The following post is by Erin Sharoni, one of Fila’s Brand Ambassadors. Erin is the co-host of CNBC Sports Biz with Darren Rovell, which airs Fridays at 7:00 PM ET on NBC Sports Network, and a host of SB Nation’s online sports network, which airs on www.youtube.com/sbnation.
Wendy Booker is no stranger to being on top.
She has summited six of the world’s seven highest peaks. She has twice attempted to summit Everest, reaching an elevation of 23,000 feet. She has competed in 150 bike rides, triathlons and marathons.
Wendy Booker has done many times over what most humans can only hope to achieve once in their lifetime, and she has done it all with while living with Multiple Sclerosis.
Wendy is not an athlete by nature. Twelve years ago, after first being diagnosed with MS, she decided to run the Boston Marathon. She wanted to see how hard she could push herself, how hard she could fight back, as she puts it, “before the wheelchair.”
“26.2 miles was the distance of a lifetime for me,” Wendy says, “but it really opened me up to what I’m doing now.”
She continued to push herself, taking on the kinds of physical challenges that her doctors initially warned her to avoid, given her diagnosis. In her late 40s, Wendy went from being an interior designer and casual runner, raising three children in Massachusetts, to a woman living with MS who learned how to become a global mountain climber. In 2004 at the age of 49, Wendy Booker took on one of the toughest mountains in the world, and became the first person with MS to stand atop the peak of Denali in Alaska (North America’s highest mountain).
What inspired her to take on the even greater contest of summiting the world’s Seven Summits, a task that many elite, able-bodied athletes fail to ever complete? Wendy realized that the Seven Summits were a metaphor for the challenge she faced in MS. “Multiple Sclerosis is a global challenge; it doesn’t exist only here in Massachusetts, specific to me,” she says. To date, Wendy has summited six of the seven peaks, and is the first person with MS to have done so.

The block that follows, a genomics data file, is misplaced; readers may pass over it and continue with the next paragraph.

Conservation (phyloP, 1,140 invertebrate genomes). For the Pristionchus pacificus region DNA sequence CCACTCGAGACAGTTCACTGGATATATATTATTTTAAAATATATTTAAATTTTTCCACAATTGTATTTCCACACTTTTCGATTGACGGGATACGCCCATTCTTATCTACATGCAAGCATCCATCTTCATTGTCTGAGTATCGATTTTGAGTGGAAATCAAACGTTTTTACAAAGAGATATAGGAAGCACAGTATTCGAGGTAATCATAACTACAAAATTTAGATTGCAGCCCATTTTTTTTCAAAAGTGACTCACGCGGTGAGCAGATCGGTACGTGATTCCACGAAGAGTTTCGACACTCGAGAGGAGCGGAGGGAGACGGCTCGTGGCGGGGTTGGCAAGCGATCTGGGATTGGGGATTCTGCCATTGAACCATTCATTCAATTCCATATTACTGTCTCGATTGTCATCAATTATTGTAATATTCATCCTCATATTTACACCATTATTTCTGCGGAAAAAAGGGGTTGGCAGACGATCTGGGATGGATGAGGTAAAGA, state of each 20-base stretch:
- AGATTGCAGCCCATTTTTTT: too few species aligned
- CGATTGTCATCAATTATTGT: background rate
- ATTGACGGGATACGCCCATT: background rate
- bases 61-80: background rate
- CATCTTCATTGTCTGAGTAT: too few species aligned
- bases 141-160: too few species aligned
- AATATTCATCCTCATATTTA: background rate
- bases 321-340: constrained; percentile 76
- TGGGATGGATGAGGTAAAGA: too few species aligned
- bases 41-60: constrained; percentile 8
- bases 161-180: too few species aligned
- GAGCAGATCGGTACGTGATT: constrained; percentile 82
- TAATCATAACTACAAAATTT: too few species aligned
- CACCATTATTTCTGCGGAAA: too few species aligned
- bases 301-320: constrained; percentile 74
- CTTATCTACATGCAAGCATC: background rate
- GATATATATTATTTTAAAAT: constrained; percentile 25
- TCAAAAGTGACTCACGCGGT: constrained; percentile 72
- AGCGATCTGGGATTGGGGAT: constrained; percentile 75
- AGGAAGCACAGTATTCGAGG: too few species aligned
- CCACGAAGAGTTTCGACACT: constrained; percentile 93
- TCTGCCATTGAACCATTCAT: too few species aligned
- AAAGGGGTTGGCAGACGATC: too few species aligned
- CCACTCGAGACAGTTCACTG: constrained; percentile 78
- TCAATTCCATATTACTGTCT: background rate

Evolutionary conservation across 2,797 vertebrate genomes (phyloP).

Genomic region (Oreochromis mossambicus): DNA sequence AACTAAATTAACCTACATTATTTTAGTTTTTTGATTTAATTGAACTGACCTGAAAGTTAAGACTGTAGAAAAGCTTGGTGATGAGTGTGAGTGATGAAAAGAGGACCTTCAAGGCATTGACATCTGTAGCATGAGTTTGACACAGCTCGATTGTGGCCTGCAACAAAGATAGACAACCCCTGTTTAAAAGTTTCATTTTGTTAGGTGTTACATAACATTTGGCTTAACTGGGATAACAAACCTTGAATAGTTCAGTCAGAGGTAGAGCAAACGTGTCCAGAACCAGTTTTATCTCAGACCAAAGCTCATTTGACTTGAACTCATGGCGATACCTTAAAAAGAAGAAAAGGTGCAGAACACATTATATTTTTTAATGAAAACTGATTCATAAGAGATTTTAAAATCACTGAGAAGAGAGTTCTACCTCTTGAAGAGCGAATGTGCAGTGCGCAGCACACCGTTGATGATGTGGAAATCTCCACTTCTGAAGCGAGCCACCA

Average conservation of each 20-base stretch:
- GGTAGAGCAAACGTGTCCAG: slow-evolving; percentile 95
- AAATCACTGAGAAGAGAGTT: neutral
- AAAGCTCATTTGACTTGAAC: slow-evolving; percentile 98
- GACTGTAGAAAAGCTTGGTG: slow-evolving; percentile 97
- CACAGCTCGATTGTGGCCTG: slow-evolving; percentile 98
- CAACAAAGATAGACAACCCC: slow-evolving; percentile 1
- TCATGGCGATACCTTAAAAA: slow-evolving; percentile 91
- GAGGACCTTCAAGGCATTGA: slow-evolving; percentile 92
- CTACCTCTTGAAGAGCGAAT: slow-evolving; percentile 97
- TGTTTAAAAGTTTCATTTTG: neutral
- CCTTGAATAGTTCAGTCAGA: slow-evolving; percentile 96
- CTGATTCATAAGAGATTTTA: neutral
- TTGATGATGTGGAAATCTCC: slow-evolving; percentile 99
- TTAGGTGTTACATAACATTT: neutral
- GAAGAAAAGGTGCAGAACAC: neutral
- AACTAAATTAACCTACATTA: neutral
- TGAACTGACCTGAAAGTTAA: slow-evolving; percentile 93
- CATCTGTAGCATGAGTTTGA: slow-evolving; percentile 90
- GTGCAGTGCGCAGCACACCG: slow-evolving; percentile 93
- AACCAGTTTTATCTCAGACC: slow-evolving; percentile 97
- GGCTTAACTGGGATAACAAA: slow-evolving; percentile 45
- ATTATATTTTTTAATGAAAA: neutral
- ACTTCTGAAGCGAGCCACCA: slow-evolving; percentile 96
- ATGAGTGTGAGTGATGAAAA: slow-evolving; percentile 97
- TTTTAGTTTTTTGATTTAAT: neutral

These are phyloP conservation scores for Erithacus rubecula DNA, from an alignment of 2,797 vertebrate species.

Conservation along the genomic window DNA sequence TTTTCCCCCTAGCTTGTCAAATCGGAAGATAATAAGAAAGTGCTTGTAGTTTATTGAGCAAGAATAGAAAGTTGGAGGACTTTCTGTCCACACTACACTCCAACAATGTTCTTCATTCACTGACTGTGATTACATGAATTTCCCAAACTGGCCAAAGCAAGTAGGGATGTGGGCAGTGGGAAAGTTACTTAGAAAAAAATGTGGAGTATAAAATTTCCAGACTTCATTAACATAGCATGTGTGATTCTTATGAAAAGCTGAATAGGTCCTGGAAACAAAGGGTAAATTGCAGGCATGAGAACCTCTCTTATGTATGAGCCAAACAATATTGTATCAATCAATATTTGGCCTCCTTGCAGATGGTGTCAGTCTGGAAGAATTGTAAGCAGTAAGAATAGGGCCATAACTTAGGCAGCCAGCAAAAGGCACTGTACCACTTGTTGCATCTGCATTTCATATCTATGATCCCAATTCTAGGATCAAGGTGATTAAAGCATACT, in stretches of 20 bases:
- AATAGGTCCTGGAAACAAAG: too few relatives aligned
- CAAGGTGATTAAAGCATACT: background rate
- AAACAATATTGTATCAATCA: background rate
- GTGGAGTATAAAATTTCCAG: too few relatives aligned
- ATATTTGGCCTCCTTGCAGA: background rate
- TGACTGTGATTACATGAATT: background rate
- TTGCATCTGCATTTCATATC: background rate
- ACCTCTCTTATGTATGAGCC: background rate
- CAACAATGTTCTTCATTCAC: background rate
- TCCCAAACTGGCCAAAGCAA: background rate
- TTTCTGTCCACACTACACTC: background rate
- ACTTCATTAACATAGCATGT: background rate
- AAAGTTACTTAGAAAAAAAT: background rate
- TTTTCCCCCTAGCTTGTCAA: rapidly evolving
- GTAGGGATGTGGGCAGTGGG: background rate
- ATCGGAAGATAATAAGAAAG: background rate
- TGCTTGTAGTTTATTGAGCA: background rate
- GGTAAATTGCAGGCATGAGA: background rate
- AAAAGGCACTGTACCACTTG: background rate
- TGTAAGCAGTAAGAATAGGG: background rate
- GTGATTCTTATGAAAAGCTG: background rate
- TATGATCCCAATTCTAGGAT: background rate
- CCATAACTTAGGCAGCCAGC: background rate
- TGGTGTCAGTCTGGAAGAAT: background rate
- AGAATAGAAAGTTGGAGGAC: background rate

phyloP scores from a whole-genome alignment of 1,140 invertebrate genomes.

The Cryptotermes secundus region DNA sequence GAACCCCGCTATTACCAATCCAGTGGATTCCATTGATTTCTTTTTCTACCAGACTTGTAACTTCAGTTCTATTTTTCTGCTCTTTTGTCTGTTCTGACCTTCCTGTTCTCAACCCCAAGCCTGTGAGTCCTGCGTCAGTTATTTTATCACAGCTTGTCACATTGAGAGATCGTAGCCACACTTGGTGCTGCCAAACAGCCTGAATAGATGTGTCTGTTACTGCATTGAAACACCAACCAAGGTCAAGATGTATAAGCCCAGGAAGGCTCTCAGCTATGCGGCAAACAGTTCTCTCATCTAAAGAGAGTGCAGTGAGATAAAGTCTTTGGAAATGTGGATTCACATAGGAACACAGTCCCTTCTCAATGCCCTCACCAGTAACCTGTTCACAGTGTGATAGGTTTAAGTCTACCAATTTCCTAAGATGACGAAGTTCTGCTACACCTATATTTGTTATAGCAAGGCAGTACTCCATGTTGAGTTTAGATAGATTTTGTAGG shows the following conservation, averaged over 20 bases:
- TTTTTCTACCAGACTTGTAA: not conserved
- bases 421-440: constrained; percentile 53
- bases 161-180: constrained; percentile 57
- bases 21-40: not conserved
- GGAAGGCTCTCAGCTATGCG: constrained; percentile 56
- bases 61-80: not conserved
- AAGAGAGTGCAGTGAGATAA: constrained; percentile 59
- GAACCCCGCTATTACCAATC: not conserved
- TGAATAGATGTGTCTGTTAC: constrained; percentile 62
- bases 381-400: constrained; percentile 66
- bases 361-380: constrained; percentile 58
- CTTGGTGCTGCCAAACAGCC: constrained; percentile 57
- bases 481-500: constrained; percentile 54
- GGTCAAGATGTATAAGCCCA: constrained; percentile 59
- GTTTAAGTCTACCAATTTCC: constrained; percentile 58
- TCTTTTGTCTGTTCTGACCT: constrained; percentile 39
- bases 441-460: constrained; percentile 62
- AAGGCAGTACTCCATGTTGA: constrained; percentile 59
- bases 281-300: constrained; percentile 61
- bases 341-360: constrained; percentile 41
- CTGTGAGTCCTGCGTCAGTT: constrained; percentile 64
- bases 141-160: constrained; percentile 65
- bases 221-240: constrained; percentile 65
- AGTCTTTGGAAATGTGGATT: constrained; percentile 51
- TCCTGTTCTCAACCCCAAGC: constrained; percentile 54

Of course, being “on top” doesn’t necessarily mean you always reach the peak. Upon her first two attempts at summiting Everest, Wendy failed to complete the ascent. She reached an impressive elevation of 23,000 feet at the base of the Lhotse Face, but ultimately was forced to turn back. According to Wendy, it was her most humbling moment, because it was the first time that her disease truly prevented her from achieving her goal.
She points out that failure is an important part of the journey. “It teaches you humility, and as my father used to tell me: ‘It’s not what happens to you but how you react to it.’ Failing to reach your goal is okay, but it doesn’t mean you stop. You just need to change how you get there.”
To that end, Wendy decided, if she couldn’t reach the “top of the world” by summiting Everest, she’d head to the literal top of the world—the North Pole. She began her Polar Trilogy (North Pole, South Pole and Greenland) in the spring of 2011, with her journey to the North Pole. In January 2012, on the 100th anniversary of its discovery, Wendy journeyed to the South Pole, in commemoration of the bold explorers who went forth into the unknown in search of their goals all those years ago. Greenland is yet to come.
“I learned to appreciate and respect what true athletes go through, in terms of training and preparation of mindset,“ Wendy says. “It’s not all a walk in the park. You really get down and dirty. On a mountain like Denali in Alaska, you’re up there for a month with no shower, no water, no nothing. I love that.”
What started twelve years ago as a personal mission to prove to herself, her doctors, her family, even to her body—that she could live life to the fullest with this disease, has become something far greater. Wendy’s mission, like the physical goals she sets for herself, is truly global. Her wish now is to educate, motivate and inspire anyone facing a challenge of any scale.
“If I can do it, you can do it,” Wendy insists.
Self-discovery, serendipity, and stubbornness: These are what Wendy calls her 3-S’. “Everybody has them,” she says. Wendy sees MS as a fortuitous accident –she was only offered the chance to climb Denali when she met a man with MS looking to assemble a group of people living with MS to be the first to ascend the mountain. Wendy credits her parents with inspiring this mindset. Her father was a POW under the Japanese in WWII; her mother will turn 91 this year. Throughout her life, she says she never heard either one of them complain. “Their attitude was always, ‘step up to the plate,’ stay positive, laugh, be happy,” she says. Wendy also gives a great amount of credit to the drug therapies that are now available for MS, and tries to stress the importance of starting and adhering to a therapy to all those living with the disease, as often as she can.
“Many of the choices we make in life are based on perception. If I can change the perception that MS means a wheelchair or a disability or that a challenge means you have to give up on things…that’s what I really want to do,” Wendy states.
“It’s been 12 years, and that wheelchair isn’t even on my mind.”
To learn more about Wendy’s efforts, and to follow her on her incredible journeys, visit: www.wendybooker.com